What Beauty Brands Can Learn from L’Oréal’s Successful Influencer Marketing Campaigns
By Tubular Guest Contributor · May 17, 2017
L’Oréal is an undisputed giant when it comes to social reach. With over 27 Million followers on Facebook alone, we can safely say the brand is doing something right. Actually, L’Oréal is doing a few things right, from smart segmentation to working with up-and-coming influencers. Most brands already understand the value of working with influencers to advertise their products online, but L’Oréal goes one step further. By putting the most emphasis on authenticity, L’Oréal has been able to engage on a global level and within various segments of the beauty market. Let’s take a look at the different aspects of L’Oréal’s strategy to find out what’s working for them.
Going Global: Sometimes More is Better
Many brands attempt to focus their social reach by narrowing their output into just a few online properties. L’Oréal has 61 different properties in 39 countries. Although it may initially seem like L’Oréal is spreading itself too thin online, this strategy is working incredibly well for this type of beauty brand. For one thing, L’Oréal offers a very wide variety of products ranging from hair to skin care. People want to be able to see videos for the exact type of beauty product they’re looking for.
There are different beauty trends in different parts of the world and L’Oréal’s country-dedicated pages see a lot of action. For example, L’Oréal’s India property had over 8 Million views on Facebook and YouTube in March while L’Oréal Spain had almost 4.3 Million views in the same month. The most viewed video in the last 90 days for L’Oréal Taiwan focused on skin care, while the most viewed video in the last 90 days for L’Oréal Indonesia was for long-lasting makeup (see below). Yes, for brands that sell primarily in the U.S. or for smaller brands that haven’t been around as long, you may not want a specific property in every country, but for an established international brand trying to market via online video, it might be a good idea to dedicate some space to various markets that are interested in different aspects of the beauty industry.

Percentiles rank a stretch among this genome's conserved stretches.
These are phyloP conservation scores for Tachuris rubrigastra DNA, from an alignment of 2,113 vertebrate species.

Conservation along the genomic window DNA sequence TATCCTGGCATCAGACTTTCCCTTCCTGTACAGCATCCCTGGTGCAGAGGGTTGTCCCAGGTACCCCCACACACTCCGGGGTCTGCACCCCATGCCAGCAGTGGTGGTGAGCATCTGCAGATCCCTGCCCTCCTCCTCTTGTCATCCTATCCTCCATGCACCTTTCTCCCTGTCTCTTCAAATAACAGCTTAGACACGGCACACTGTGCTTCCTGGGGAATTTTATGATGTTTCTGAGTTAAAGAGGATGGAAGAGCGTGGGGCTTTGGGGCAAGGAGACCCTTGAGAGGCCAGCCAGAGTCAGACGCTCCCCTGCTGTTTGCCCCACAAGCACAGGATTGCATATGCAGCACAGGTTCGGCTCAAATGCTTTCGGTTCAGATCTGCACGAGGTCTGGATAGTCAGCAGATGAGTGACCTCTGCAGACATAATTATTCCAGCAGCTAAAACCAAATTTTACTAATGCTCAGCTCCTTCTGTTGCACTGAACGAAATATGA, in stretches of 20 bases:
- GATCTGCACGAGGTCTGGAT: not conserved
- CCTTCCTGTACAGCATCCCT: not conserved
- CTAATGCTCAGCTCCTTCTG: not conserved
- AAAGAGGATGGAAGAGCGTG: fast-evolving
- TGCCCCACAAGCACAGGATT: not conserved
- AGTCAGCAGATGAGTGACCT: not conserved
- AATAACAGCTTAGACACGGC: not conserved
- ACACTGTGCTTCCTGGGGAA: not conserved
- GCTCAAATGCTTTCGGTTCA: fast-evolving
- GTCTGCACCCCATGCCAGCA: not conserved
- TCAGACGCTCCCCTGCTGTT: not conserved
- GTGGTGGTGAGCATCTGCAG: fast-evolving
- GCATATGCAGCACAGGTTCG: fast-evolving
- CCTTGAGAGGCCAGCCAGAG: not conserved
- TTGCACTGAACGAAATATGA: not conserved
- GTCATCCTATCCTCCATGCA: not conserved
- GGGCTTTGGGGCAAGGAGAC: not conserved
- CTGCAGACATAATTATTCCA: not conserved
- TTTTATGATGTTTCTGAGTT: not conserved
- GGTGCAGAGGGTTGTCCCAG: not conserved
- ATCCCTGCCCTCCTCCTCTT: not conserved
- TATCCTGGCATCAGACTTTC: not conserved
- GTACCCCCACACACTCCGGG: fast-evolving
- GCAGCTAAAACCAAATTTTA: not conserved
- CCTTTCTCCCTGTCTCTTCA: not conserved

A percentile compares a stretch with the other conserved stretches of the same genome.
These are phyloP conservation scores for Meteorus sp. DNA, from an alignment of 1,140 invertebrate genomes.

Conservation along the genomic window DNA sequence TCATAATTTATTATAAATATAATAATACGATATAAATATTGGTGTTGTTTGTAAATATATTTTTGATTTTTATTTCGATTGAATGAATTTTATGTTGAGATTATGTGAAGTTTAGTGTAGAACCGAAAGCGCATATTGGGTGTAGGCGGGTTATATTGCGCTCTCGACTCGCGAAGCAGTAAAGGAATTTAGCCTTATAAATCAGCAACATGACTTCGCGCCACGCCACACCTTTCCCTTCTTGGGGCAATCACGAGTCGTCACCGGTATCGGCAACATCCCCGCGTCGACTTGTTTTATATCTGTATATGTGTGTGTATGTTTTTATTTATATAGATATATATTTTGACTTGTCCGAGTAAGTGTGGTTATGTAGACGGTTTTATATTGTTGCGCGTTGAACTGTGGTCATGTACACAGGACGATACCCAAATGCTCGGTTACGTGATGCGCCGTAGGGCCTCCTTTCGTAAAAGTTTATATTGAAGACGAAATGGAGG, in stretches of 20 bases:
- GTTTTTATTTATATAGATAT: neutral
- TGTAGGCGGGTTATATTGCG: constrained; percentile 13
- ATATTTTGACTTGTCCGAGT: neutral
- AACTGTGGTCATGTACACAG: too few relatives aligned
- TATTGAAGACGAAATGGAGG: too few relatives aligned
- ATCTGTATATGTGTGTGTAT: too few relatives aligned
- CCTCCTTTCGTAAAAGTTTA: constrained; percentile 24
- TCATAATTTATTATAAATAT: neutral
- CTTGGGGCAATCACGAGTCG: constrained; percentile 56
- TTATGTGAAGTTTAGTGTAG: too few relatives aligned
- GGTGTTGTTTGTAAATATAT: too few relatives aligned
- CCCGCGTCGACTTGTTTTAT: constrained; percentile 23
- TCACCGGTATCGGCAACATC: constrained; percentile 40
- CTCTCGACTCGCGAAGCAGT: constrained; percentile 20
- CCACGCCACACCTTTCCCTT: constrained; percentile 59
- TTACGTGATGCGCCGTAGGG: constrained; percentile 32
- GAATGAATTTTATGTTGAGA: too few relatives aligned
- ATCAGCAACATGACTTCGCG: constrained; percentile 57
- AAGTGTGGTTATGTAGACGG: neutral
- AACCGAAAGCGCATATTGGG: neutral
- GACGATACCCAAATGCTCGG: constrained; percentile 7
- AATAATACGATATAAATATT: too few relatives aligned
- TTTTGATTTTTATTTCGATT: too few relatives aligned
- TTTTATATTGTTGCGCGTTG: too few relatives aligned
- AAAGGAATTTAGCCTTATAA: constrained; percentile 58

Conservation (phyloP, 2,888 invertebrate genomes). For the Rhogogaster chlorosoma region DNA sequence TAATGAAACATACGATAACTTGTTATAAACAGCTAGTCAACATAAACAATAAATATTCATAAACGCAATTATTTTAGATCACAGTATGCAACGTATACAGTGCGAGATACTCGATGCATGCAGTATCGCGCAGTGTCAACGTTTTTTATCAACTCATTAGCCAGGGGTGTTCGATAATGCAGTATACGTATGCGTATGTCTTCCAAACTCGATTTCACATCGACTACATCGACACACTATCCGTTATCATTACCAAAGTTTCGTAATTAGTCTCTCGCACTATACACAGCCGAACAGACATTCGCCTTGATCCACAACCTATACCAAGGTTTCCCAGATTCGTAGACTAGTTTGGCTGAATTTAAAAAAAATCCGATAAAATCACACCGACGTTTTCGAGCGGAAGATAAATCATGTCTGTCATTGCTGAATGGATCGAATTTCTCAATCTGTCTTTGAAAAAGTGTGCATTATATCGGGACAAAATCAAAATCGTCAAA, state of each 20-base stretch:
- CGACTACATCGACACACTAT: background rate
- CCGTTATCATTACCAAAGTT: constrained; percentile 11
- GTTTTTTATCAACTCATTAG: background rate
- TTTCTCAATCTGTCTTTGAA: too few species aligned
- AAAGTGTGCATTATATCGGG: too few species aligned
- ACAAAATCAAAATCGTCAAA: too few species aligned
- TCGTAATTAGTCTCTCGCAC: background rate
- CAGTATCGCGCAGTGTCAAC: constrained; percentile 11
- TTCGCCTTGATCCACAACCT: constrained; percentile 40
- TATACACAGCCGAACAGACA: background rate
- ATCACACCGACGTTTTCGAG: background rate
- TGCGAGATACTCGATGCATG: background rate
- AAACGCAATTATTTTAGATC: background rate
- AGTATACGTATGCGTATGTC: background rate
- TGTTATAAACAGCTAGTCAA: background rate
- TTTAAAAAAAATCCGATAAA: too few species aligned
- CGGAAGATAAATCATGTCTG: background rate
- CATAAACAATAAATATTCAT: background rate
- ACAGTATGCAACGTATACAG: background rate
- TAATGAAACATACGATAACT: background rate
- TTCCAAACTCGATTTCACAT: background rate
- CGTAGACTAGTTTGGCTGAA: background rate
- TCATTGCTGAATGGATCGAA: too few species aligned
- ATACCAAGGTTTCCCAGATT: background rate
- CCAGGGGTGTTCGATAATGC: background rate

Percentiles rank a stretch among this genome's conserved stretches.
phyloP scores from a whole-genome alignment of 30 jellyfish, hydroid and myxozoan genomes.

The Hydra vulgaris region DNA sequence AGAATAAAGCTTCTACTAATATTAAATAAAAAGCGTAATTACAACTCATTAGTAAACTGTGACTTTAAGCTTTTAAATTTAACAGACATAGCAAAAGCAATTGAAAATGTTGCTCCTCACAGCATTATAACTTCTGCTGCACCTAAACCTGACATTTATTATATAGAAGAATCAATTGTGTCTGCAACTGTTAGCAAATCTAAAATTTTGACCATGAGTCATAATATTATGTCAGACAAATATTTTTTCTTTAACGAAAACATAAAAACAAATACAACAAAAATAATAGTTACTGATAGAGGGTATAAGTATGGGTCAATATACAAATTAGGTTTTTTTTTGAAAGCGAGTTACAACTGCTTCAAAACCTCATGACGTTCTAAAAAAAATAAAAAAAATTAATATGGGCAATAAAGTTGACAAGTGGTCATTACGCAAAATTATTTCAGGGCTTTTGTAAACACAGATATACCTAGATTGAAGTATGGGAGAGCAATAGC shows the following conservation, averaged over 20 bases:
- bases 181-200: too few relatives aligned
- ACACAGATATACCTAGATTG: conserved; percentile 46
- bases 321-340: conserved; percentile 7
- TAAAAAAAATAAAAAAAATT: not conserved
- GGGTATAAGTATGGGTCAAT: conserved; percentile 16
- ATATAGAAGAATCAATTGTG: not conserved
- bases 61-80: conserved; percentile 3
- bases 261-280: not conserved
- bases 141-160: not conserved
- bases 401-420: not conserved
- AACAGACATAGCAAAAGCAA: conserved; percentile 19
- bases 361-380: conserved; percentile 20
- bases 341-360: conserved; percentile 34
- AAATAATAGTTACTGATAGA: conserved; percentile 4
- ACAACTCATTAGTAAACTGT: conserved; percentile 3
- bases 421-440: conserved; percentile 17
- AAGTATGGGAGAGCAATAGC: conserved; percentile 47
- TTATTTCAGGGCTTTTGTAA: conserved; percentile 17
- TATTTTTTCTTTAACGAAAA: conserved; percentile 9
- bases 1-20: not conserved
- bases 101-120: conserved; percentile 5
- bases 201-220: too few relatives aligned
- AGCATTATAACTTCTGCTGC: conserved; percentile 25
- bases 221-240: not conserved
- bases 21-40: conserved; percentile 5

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Posted by L'Oréal Paris on Sunday, March 26, 2017
L’Oreal: An Influencer for Every Audience
As a major brand, L’Oréal was a relatively early adapter in working with micro-influencers to market their products, launching their “#beautysquad” in late 2016. Rather than reaching out to one major beauty influencer with a massive following, L’Oréal partnered with 5 U.K.-based beauty bloggers of diverse ethnicities and backgrounds with slightly smaller followings (squad member Victoria Magrath of IntheFrow has over a Million followers, but she’s a micro-influencer when compared to Zoe Sugg of Zoella who has over 17.9 followers).
Reaching out to multiple influencers with unique audiences was likely a cost-effective move for L’Oréal, but the brand’s approach in working with these influencers was also incredibly unrestrictive. L’Oréal allowed these women to review products from other brands and even critique L’Oréal products they weren’t happy with. Multiple studies have shown that a major reason micro-influencers generate engagement is because people believe they are genuine; they’re not just celebrities hawking products. Therefore, someone might be more likely to believe that an influencer truly loves a brand’s product if that influencer is honest when they don’t love something.
The other great thing about partnering with more than one influencer is that each of these 5 bloggers focuses on a different aspect of their beauty regime at a given time. Patricia Bright might be trying to dye her hair the right shade of honey brown while Ruth Crilly of AModelRecommends is all about her skin routine. So at any time, the L’Oréal #beautysquad could be covering a range of the brands’ products, each from an original perspective.
Understanding the diversity of the online audience
Ultimately, L’Oréal understands that their brand is global and they’re online audience is extremely diverse. In January of 2017, L’Oréal launched its campaign for their True Match foundation makeup both online and via mainstream media (the first TV ad for this campaign rolled out during the Golden Globes). The online campaign for True Match often used the hashtag #YoursTruly and the ad featuring celebrities and models both of different races, genders and ethnicities received over 1.5 Million views on YouTube:
The ad also featured L’Oréal’s updated slogan, changing “Because I’m worth it” to the more universal “Because we’re all worth it.” L’Oréal, through its various online properties and brand ambassadors sends a message of authenticity and confidence. What makes L’Oréal so successful in social video campaigns is that the brand understands itself. This is a global brand with a wide range of products that a lot of very different people are going to use. What works in advertising for this brand is segmentation of product, region, and influencer partners. This just may work for your brand, too!